News Irish News

Monday 21 January 2019

'Park in the Sky' at heart of €1bn O'Connell Street plan

The proposed Dublin Central development, as viewed from O'Connell Street will encompass shops, apartments, restaurants and an art gallery. The centrepiece of the plan is a 50-metre-high roof garden called the 'Park in the Sky' which will offer panoramic views over the city
The proposed Dublin Central development, as viewed from O'Connell Street will encompass shops, apartments, restaurants and an art gallery. The centrepiece of the plan is a 50-metre-high roof garden called the 'Park in the Sky' which will offer panoramic views over the city
The project involves the creation of two new streets as yet unnamed

Paul Melia

A 'PARK in the Sky' soaring 50 metres above Henry Street and commanding panoramic views across the capital is proposed under a €1.25bn redevelopment of Dublin city centre.

In what could be the biggest regeneration project of O'Connell Street in recent years, the capital's main thoroughfare will be transformed if developer Joe O'Reilly is granted planning permission for an ambitious shopping and restaurant quarter in the heart of the city.

Gone will be Dr Quirkey's Good Time Emporium, the Royal Dublin Hotel and a garda sub-station.

Fashion

Instead, the 'Dublin Central' scheme -- which encompasses the Carlton Cinema site -- hopes to become an Irish Bond Street and home to fashion icons such as Prada, Armani, Tommy Hilfiger and high-end jewellers.

It will also see the first apartments in 250 years being built on O'Connell Street.

After years of legal wrangling over ownership of the 5.5 acre site -- which is bounded by Parnell Street, O'Connell Street, Henry Street and Moore Street -- a development company set up by Joe O'Reilly called Chartered Land has announced it will seek planning permission for a new city quarter by the end of the week.

And the developers say that Moore Street traders have nothing to fear in the redevelopment.

Dominic Deeny, CEO of Chartered Land, says the market will be left in place and it is planned to turn Moore Street into foodie heaven, with specialist food stores opening beside the traders. "We want to encourage the markets to remain," he said yesterday.

Massive

The massive project will take up to three-and-a-half years to build, and 7,000 people will be employed during the construction stage. Up to 3,000 full-time jobs will be created when it opens in 2013.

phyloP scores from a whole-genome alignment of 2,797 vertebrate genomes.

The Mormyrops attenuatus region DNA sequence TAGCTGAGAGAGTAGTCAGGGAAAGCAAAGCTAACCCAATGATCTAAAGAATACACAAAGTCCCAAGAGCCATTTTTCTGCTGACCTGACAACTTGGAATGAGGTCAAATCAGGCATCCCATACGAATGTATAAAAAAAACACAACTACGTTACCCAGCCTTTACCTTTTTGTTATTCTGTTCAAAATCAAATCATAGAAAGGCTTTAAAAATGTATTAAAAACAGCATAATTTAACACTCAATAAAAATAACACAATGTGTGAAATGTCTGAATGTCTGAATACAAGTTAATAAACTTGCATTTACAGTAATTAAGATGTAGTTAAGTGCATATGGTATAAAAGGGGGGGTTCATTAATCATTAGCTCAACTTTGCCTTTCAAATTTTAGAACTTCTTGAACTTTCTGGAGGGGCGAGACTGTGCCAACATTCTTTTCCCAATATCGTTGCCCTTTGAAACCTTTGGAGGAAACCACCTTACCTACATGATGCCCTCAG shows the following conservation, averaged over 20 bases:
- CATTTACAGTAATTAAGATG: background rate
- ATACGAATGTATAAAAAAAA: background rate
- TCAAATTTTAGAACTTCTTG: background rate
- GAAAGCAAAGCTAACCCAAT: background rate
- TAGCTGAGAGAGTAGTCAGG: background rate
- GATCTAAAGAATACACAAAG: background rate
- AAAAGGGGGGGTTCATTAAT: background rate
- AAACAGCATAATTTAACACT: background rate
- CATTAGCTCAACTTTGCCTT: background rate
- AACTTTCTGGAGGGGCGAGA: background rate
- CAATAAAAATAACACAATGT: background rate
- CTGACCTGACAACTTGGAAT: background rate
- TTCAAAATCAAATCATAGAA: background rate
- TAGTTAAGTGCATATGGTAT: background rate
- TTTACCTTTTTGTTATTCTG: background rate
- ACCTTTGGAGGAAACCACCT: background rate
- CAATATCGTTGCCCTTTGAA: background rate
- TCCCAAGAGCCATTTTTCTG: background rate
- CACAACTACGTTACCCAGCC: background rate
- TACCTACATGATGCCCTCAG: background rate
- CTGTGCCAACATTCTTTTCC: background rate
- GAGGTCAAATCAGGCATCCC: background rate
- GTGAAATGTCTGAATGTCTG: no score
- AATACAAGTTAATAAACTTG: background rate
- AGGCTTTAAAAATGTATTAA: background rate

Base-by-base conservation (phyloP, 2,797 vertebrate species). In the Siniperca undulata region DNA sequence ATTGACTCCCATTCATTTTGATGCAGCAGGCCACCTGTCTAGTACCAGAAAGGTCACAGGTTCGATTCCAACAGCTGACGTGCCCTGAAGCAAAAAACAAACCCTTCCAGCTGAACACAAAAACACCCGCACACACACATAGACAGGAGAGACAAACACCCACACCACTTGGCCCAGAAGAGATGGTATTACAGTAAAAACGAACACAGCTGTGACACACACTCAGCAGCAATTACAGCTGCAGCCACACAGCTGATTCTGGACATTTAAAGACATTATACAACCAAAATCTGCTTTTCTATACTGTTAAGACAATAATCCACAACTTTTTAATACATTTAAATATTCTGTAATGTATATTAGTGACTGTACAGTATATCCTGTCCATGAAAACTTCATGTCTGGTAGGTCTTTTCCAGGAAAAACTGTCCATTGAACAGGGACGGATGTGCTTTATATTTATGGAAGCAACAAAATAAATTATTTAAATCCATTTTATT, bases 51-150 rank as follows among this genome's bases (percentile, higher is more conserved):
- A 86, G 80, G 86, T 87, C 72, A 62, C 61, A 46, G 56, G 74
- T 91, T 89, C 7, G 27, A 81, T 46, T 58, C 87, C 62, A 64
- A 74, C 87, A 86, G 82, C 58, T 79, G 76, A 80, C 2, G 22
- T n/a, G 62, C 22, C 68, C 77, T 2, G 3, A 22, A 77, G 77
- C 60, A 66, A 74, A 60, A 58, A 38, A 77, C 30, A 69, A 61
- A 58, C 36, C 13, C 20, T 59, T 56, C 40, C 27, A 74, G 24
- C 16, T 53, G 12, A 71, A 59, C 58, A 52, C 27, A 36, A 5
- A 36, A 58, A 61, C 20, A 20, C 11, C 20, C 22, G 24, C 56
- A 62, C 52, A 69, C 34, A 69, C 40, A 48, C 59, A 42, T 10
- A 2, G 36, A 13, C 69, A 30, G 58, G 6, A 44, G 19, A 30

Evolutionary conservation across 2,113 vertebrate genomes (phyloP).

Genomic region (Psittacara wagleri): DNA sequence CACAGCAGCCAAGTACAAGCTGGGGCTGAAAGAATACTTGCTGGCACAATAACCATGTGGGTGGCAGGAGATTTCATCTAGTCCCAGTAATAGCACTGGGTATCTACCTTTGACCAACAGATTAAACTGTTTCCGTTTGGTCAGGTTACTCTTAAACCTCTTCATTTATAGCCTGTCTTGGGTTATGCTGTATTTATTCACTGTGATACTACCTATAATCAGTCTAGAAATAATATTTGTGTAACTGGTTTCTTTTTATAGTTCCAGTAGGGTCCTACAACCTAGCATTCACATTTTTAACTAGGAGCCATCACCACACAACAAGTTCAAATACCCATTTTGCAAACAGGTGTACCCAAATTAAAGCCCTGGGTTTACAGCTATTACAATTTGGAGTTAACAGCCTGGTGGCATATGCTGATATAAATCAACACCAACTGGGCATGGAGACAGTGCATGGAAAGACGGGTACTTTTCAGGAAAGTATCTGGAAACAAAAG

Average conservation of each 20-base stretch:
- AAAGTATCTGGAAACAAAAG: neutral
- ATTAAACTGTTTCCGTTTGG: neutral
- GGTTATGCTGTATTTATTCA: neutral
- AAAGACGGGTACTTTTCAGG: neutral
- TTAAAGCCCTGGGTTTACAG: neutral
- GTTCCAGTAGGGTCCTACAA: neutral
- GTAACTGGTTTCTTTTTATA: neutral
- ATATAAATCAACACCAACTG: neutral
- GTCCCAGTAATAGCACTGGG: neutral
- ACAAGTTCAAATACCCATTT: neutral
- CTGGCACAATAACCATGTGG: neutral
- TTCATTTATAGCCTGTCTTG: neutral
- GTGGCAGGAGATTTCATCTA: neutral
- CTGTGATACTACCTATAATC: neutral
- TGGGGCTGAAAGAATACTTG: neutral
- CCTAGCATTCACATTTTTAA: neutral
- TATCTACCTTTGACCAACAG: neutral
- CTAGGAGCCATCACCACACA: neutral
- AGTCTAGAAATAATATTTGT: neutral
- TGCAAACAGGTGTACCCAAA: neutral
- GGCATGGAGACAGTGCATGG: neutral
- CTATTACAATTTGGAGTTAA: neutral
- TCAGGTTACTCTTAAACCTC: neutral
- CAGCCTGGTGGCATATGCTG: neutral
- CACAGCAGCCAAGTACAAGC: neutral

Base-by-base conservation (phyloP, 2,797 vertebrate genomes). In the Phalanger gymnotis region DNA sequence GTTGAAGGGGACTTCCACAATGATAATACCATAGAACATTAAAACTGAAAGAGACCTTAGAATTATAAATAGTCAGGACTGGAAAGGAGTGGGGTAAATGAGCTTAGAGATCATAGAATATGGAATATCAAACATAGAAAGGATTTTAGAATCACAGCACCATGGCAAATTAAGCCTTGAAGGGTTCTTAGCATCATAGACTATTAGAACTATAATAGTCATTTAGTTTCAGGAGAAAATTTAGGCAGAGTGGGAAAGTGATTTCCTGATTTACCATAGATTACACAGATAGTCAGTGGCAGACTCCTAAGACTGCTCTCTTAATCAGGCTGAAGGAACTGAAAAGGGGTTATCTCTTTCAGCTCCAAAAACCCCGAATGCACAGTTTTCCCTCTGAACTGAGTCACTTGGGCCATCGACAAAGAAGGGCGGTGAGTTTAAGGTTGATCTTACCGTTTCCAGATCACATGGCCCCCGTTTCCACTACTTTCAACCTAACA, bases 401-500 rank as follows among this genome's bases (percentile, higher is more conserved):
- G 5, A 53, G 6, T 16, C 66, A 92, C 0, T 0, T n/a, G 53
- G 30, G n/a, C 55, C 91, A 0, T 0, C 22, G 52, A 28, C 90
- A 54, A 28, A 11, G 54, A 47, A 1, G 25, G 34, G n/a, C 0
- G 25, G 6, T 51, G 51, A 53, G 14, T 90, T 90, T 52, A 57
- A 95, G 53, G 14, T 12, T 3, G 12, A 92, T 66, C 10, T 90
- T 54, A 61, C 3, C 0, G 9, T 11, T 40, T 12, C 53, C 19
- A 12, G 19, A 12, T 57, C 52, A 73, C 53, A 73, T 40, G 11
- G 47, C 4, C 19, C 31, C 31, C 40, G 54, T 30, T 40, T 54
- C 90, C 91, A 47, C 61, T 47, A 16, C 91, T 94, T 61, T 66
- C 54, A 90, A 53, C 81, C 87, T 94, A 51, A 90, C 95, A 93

In all, 100 shops will be built and 1.7m square feet will be developed, providing 700,000 square feet of retail space.

Two new streets will be created. As yet unnamed, one will link Henry Street to O'Connell Street and be host to high-street retailers such as Zara and Mango; while the other will link O'Connell Street to Moore Street.

The buildings of 14-17 Moore Street -- a national monument used by the leaders of the 1916 Rising for their last stand, will be turned into a commemorative centre.

Two listed buildings -- numbers 42 and 60 O'Connell Street -- will be refurbished and upgraded. An art gallery and performance space will also be created, while the facades of 12 protected structures will be retained.

The Carlton Cinema facade will be moved 50 metres north and become the main entrance to an anchor tenant, who will occupy a 200,000 sq ft store -- about the size of Debenham's on Henry Street.

A restaurant quarter on the fifth storey, overlooking the new streets, will be home to 17 cafes and restaurants. More than 100 apartments will be built, and social and affordable homes will be provided on site.

A thousand underground car parking spaces, accessible from Parnell Street, are also proposed.

Apartments

But at the heart of the project is the Park in the Sky. A triangular building, home to 40 apartments and 12 storeys high, it will have a sloped roof on which the park will be built. Each side will be screened with glass panels, and it will be 50 metres at its highest point.

"We see this as being an 18-hour a day development," Mr Deeny said. "We want it to be primarily a family place. The whole idea is to draw people to the scheme, and it is to encourage tourists to come to this part of the city. We see this going from 5am when the markets open, to 1am when last orders in the restaurant are taken."

A planning application will be lodged with Dublin City Council by the end of the week.

Editor's Choice

Also in Irish News